Now available online and in print by special order only, the latest issue of the NH Bar Journal explores legal issues related to education in New Hampshire.
Mandatory Reporting Laws & Schools
In this practical discussion of the four reporting laws that impact K-12 public and private schools, the author examines who should report concerns about child abuse and neglect, hazing, bullying and criminal acts in a safe school zone to school officials and authorities, as well as when the reports should be made. This article includes a summary of all four laws that can be used as a quick desk reference.
The Emergence and Evolution
of Faculty Unionism
Attorney Nicholas DiGiovanni Jr. explores the history of unions at educational institutions and details key rulings that played an important role in the evolution of unionization among full-time and adjunct faculty, at both private and public institutions.
The Demise of Residency in
The authors, both of whom have significant experience working in the NH Department of Education, chronicle the evolution of the requirement that students live where they learn. Sarah Browning and Lynda Thistle-Elliott make the case that common core standards and technology are leading education toward a more centralized delivery system, with more emphasis on content and student ability than setting and schedules.
School Suspensions: How Many Children
Are Suspended in NH? Should You Care?
Author and Manchester-based attorney Michael Chamberlain analyzes student suspension and expulsion statistics in New Hampshire and beyond, as well the reasons for these disciplinary actions in the context of educational goals and school safety. He recommends new policies that prioritize safety while ensuring that misbehaving students donít lose as much instructional time as they do under the current system.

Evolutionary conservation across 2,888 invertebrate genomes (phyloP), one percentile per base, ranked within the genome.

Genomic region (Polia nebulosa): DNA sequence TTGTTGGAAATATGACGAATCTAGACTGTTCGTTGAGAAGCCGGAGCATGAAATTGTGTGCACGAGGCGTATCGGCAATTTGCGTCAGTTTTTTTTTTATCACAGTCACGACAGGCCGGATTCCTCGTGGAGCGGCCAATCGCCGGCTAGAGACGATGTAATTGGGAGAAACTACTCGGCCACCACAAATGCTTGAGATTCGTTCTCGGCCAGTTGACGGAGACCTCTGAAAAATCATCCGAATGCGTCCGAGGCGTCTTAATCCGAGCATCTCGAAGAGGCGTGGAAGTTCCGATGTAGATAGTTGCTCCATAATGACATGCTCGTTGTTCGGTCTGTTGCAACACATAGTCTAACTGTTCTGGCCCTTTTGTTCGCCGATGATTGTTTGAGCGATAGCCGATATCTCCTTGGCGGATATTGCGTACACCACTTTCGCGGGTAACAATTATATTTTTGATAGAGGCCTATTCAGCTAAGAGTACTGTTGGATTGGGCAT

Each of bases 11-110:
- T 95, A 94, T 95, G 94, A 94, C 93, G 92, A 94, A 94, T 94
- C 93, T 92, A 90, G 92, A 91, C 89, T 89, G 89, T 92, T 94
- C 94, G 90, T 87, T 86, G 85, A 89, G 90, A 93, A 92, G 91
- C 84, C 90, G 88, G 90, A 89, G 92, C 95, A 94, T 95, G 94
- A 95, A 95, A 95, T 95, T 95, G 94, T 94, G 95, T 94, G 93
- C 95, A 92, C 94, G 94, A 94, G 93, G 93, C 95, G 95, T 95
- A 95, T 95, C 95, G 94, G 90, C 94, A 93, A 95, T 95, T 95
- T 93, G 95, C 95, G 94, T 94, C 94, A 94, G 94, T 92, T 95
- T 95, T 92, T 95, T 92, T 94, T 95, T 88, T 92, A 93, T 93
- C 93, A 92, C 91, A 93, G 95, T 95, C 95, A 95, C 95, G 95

Having written extensively on the New Hampshire Constitution, attorney Eugene Van Loan III examines the post-Claremont decisions landscape in the state. Through the inclusion of a fully annotated version of the proposed constitutional amendment that was proposed to the Legislature last year, he recommends finally putting it before voters.
One of the lead attorneys in the Claermont Coalition, Andru Volinsky offers his view in opposition to amending the education clause in the state constitution.
David Ruoff returns with the latest installment of Lex Loci, reviewing cases from late fall 2012 through winter 2013.
Print Copies Available Now
To order hard copies of the education issue, please visit the online store at www.nhbar.org.